I have, of course, made all kinds of mistakes during life without Steve.
One of the most memorable: Taking Cooper and Katie to Dallas-Fort Worth International Airport to welcome home members of the armed services.
It was December 2009, about three months after Steve died. Cooper's Cub Scout troop encouraged its members to meet at Terminal D at the airport early on a Sunday morning to cheer for military men and women flying home from Iraq and Afghanistan.
Cooper dressed in his uniform, and Katie and I dressed in church clothes. We joined the other boys and their families at the airport. We held little flags and handmade posters.
Family members of the folks coming home took their place at the front of the receiving line. Then veterans of foreign wars stood in chronological order -- World War II, Korea, Vietnam, etc.
The Scouts filled in at the end of the line.
Doors opened, and men and women in fatigues came out. We all cheered as family members were reunited.
Mommas and fathers were there to hug their grown children. Military men scooped up toddlers and hugged wives.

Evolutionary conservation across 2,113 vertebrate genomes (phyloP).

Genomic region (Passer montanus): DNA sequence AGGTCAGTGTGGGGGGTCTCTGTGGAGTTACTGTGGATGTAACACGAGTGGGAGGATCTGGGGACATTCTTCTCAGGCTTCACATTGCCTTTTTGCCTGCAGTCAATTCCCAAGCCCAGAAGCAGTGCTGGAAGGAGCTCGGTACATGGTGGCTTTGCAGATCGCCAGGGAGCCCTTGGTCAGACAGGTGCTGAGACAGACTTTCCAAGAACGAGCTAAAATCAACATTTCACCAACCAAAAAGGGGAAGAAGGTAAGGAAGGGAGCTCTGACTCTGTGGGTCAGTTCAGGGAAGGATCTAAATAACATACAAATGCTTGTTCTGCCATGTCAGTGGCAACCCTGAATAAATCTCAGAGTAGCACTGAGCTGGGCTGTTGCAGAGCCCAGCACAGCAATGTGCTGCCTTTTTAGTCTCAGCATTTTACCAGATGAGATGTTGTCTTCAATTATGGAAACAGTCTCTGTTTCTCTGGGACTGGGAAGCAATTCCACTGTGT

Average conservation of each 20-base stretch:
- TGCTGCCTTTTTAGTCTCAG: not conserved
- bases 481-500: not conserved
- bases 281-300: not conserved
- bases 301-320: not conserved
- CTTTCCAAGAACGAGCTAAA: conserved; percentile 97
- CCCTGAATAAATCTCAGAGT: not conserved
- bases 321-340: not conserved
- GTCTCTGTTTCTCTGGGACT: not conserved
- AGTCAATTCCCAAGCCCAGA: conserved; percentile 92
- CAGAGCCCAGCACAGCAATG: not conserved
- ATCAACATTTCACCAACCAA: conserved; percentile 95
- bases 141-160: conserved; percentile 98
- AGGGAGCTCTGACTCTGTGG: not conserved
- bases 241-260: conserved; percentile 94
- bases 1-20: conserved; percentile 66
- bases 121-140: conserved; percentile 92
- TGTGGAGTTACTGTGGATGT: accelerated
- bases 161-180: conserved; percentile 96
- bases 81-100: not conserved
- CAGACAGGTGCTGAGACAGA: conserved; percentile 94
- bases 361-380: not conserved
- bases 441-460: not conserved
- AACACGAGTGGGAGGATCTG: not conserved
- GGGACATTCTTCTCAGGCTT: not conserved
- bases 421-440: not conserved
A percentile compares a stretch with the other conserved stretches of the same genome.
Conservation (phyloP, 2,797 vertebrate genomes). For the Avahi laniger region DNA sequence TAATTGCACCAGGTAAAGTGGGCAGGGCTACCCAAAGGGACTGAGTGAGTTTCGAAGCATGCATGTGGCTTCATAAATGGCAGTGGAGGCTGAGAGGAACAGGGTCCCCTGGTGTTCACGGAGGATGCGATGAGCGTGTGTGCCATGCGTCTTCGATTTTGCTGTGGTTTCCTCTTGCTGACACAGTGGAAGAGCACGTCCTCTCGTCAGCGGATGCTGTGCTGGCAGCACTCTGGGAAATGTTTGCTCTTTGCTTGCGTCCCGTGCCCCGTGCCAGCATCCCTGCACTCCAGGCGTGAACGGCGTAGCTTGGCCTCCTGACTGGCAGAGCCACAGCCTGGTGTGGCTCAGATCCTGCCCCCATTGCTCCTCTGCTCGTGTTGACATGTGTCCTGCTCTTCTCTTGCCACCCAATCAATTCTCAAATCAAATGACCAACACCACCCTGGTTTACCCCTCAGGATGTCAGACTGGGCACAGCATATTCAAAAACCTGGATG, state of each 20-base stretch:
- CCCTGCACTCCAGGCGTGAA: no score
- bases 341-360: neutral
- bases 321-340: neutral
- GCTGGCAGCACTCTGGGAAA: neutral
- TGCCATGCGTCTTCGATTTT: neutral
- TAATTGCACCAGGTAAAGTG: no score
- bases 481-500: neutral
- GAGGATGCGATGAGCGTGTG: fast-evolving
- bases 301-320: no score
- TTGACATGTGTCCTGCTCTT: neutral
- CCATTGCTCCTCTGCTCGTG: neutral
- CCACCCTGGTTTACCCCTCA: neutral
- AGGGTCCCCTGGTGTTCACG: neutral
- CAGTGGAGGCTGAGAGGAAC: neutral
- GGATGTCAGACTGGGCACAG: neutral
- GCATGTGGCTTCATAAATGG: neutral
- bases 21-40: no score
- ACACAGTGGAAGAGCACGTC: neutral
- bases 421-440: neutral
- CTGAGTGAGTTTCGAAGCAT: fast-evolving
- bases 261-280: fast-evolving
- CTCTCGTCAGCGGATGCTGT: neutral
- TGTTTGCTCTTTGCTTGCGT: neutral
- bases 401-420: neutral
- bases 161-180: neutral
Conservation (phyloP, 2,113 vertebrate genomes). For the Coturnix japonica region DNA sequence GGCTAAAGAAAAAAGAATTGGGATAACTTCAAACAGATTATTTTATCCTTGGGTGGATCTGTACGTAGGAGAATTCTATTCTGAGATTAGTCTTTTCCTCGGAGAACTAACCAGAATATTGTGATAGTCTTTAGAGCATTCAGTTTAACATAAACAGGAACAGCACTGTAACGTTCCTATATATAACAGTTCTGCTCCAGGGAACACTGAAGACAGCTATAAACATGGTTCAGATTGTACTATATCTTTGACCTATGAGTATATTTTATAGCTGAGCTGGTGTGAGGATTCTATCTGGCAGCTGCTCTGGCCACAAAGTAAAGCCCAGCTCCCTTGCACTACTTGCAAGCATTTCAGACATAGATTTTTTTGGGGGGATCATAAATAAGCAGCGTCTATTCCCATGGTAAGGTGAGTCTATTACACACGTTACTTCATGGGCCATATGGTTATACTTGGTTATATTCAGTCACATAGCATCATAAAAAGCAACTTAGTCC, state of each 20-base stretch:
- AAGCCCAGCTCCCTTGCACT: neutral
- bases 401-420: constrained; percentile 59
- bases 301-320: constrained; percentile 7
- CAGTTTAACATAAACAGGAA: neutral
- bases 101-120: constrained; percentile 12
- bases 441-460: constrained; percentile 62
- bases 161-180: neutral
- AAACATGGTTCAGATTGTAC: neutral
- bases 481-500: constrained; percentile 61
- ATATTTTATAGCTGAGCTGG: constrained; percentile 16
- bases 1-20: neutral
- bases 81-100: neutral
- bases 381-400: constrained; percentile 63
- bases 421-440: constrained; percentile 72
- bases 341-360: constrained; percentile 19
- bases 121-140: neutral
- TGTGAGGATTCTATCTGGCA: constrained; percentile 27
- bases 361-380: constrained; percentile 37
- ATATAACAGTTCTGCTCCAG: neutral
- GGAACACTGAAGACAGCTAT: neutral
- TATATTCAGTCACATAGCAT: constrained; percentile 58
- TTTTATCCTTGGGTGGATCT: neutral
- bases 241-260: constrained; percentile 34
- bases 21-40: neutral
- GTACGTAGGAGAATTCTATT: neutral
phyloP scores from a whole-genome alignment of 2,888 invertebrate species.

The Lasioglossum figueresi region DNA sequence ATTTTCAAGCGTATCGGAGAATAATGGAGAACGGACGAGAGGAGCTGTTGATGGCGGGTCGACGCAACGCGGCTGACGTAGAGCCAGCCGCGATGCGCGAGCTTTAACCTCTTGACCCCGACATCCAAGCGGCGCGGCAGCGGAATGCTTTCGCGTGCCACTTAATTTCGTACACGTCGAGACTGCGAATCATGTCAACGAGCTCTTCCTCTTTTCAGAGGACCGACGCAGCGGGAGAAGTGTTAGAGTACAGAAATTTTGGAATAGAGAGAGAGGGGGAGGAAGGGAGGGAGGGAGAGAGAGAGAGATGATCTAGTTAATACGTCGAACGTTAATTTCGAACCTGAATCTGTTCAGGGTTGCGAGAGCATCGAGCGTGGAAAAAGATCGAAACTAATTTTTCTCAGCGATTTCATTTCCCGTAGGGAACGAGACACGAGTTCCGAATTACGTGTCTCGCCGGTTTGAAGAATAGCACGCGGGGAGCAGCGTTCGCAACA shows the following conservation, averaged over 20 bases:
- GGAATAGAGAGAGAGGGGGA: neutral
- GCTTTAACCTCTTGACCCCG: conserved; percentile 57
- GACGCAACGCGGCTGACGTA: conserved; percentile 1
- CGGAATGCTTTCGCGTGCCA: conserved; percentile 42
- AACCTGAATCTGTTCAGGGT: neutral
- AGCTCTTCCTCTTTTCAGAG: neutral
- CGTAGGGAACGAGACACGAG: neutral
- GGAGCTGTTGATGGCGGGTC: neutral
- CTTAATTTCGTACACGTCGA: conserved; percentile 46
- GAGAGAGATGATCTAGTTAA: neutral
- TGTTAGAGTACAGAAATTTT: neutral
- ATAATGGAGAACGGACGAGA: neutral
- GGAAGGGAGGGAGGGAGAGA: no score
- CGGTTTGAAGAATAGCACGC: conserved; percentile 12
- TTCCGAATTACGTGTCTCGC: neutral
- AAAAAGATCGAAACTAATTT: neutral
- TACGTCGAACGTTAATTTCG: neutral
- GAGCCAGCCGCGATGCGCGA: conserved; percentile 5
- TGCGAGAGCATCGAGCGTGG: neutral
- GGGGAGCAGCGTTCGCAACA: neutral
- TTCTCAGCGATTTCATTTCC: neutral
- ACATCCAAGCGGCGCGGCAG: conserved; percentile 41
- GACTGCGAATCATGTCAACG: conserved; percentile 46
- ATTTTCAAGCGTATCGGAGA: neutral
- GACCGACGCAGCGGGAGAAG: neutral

I cried. Because I was thankful that these folks made it home and heartbroken for those who didn't. And because Cooper and Katie, still grappling with life without Daddy, were there to watch daddies reunited with their babies. And because I, who still cried daily missing Steve, was watching husbands reunited with wives.
The timing was just wrong for our little family, and I felt awful for not protecting us better. And then I felt guilty for being selfish. It was just a bad day all around.
I hope you all will give thanks today, Memorial Day, for all the homecomings -- for the men and women who serve our country and protect our freedoms and then get to return home. And that you will give thanks for the homecomings that never happened -- for the men and women who served our country knowing the potential sacrifice, who died serving our great country. And for their families, who endure life without them.